I am looking for people to interview for my PhD research on youth clubs in South London (principally the present day boroughs of Lambeth, Southwark and Lewisham) and Liverpool between 1958 and c.1985. If you had anything to do with youth clubs in these places, at these times, I would like to invite you to participate in my research. I am interested in the memories and experiences of people around youth clubs. What were the clubs like? Who went to them? How were they run? What did young people think of their local youth clubs? How did the people who worked or volunteered in clubs see young people?
While my research focuses on voluntary youth clubs I would like to hear from people involved in local authority clubs and church-run clubs as well.
The people I am looking to talk to might have been:
- youth club members
- youth leaders
- youth workers
- detached youth workers
- members of management committees
- office staff
If you think this might mean you and you may be willing to be interviewed you can find full details by downloading the Information Sheet. I can also arrange to call you to discuss the project. Making an enquiry does not commit you to an interview, but I sincerely hope you will consider sharing your experiences with me.
For further details of how to participate in the project, please contact:
Charlotte Clements: firstname.lastname@example.org
On Saturday 12th October 2013 I attended the above event at the British Library, organised by the History of Feminism Network, in association with the University of Sussex and the Raphael Samuel History Centre. Though not on a topic I research, it appealed to me due to the link with a fascinating oral history project Sisterhood and After and as someone who has been watching feminist campaigns making headway in recent months; Everyday Sexism, women on banknotes, No More Page 3 and end online misogyny to name the examples that come to mind.
The day involved sessions where academics and feminists from the current generation talked with women from in and around the 1970s Women’s Liberation Movement (WLM) on topics such as women’s history, reproductive choices, sexuality, race, class and work.
One of the cross-cutting themes of the day I think I will continue to think about is the relationship between academia and activism, which were often treated as binary opposites. Though some did see activism and academia as compatible, that it was possible to be researching, publishing, teaching and campaigning, there persisted a sense that the two were not fully reconciled. Catherine Hall said that women had been marginalised by the academy as History professionalised and amongst some of the academics there there was some agreement about sexism within the academy today. Perhaps here is where ‘activism’ as outside the academy comes in. I do worry about whether sexism remains and what that means for a woman who hopes for a career in academia. I am also aware that I would not describe myself as an activist and I think I’ll be pondering this distinction for a while to come.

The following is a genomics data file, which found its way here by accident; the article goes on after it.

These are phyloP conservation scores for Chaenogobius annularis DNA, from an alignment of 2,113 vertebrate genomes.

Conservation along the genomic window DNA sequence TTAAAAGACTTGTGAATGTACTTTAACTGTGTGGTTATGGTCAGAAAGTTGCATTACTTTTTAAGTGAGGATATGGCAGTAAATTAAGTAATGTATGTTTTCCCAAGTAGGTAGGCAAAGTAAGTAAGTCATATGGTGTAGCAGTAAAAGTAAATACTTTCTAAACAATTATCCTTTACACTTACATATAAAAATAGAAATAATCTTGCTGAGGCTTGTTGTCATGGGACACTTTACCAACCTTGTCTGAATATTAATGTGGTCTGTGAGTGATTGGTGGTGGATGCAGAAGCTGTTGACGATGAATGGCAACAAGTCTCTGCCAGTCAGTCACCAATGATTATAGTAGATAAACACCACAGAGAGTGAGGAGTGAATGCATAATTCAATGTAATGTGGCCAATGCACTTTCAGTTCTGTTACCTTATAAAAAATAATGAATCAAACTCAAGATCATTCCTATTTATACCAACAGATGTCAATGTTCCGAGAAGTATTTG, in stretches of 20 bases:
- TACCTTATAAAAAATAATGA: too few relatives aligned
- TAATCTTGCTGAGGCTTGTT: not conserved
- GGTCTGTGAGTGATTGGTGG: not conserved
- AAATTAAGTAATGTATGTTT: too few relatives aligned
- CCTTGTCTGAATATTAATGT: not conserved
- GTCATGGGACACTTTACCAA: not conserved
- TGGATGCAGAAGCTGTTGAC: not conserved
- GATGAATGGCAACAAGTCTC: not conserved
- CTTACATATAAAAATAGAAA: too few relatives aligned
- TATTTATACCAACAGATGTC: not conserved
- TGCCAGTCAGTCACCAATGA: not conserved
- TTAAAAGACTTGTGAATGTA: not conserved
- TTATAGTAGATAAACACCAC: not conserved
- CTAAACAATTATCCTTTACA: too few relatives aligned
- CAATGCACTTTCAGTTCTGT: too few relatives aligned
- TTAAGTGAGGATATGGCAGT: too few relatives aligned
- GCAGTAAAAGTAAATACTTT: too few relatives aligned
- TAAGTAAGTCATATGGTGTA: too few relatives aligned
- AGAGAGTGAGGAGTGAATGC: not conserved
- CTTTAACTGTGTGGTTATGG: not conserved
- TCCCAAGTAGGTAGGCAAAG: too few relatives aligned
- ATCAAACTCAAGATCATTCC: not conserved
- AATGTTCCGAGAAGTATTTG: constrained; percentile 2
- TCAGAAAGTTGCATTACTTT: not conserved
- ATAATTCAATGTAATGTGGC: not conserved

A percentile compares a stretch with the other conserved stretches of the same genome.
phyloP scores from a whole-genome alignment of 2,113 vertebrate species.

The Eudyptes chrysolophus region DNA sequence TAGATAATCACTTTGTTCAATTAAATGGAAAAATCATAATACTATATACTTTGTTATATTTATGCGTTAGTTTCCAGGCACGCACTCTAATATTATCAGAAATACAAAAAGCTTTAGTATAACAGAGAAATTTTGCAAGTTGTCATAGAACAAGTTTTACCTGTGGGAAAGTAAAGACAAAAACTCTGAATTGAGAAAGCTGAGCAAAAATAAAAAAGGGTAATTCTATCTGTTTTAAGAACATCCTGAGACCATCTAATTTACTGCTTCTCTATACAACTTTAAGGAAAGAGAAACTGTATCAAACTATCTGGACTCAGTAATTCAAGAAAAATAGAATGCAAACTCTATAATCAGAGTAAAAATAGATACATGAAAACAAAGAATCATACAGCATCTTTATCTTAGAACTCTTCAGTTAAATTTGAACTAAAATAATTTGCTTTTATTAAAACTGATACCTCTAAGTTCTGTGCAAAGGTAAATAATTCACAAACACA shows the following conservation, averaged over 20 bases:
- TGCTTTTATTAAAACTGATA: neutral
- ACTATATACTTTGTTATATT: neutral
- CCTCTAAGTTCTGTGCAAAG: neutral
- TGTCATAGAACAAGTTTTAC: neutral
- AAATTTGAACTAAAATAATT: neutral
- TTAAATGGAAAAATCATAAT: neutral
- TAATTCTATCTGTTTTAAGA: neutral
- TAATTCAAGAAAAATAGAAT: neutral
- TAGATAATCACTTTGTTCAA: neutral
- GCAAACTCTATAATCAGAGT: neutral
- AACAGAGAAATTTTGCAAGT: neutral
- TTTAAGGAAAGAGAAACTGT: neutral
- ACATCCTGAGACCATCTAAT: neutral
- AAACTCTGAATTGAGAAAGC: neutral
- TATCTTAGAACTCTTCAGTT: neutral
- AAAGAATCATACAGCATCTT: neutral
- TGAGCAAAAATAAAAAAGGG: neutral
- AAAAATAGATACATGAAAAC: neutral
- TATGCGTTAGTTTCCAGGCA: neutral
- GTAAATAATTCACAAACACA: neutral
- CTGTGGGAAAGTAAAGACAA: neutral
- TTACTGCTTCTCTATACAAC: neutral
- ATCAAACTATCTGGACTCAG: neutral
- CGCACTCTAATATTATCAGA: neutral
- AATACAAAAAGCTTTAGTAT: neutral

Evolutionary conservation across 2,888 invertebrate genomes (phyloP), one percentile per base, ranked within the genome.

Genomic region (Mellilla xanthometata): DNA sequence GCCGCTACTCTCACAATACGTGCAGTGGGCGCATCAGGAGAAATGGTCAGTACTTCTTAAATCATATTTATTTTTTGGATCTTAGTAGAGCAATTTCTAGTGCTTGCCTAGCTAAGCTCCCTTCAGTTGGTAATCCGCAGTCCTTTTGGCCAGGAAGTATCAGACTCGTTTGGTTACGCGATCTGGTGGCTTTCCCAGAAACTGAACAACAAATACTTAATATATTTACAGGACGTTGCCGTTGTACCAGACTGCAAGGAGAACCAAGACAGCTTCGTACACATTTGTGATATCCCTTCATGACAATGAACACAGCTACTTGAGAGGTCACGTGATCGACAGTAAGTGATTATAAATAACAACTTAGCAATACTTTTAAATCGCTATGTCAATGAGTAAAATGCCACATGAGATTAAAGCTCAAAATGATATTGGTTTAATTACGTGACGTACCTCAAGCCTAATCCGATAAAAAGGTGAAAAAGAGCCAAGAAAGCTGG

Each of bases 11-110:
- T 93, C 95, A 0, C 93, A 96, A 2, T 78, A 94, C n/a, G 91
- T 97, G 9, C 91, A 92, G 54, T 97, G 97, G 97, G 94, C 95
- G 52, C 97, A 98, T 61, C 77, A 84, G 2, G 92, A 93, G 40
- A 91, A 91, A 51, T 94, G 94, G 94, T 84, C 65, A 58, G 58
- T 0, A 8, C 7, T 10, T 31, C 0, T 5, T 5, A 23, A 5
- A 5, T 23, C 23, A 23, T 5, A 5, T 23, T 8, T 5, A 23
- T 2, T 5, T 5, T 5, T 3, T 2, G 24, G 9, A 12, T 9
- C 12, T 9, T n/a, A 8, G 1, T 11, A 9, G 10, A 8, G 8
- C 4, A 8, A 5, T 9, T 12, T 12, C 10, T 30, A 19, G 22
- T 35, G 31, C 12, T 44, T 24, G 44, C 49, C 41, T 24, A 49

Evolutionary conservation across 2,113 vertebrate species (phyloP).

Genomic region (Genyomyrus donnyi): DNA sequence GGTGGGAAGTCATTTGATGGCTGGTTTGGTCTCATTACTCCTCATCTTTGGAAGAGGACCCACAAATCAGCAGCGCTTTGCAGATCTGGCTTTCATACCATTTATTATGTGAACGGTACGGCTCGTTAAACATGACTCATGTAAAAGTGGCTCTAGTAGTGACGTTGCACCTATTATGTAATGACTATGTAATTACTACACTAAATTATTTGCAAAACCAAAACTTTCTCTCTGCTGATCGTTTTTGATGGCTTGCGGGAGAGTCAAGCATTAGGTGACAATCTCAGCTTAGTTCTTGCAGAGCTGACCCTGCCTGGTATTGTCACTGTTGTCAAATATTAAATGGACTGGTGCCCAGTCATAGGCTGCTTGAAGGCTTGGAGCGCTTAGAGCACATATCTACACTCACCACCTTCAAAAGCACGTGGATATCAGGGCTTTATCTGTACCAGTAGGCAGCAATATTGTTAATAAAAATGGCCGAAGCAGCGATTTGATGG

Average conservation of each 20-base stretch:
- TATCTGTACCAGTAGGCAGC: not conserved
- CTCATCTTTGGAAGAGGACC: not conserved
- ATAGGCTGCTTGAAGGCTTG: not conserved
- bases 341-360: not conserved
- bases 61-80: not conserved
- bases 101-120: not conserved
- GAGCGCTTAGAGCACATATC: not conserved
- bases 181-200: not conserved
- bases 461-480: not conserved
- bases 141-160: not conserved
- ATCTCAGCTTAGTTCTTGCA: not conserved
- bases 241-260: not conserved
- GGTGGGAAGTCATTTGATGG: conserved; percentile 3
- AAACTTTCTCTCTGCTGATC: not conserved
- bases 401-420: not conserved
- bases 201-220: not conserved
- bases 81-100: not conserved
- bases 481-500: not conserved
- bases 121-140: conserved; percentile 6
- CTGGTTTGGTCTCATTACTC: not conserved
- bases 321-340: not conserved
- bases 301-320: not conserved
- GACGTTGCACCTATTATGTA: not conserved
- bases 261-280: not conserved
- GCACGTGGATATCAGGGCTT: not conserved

This debate began in the first session on women’s history and carried on throughout the day. That discussing women’s history came first, with Catherine Hall and Sally Alexander, underlined the importance of history within the Movement past and present, which is why it was so apt to see Lucy Delap of History & Policy as an interviewer in that session. The WLM was described as ‘historically minded’ and some older women described how for them feminism had begun with an exploration of the ‘history of ourselves’. As a historian this session raised lots of questions about memory, identity and history, forgetting, subjectivity, and the role of women in academic history today. Sally Alexander said the issue of women and history was twofold; firstly in doing our own histories and secondly of being aware of ourselves when doing historical work (and of course the link between the two), which I think is a good way to put it in such a brief conversation. I do not have the answers to the questions posed by this history of women’s history in terms of perspective, politics, methods and who ‘does’ history, but this session gave me a way of thinking about my own historical research that I have not really had since the obligatory undergraduate session on women’s history delivered very much from within the academy many years ago.
The ‘intergenerational’ element of the event had attracted me to it in first place as someone whose research looks at young people and touches on generational issues. However, in the event, I wanted to hear more of a conversation between generations rather than younger women asking older women questions. The organisers said this is something they hope to do in a future event, but I felt there was room for more of it in this one. I am left with less idea than I would like of what young (academic) feminists think today about some of the topics up for discussion.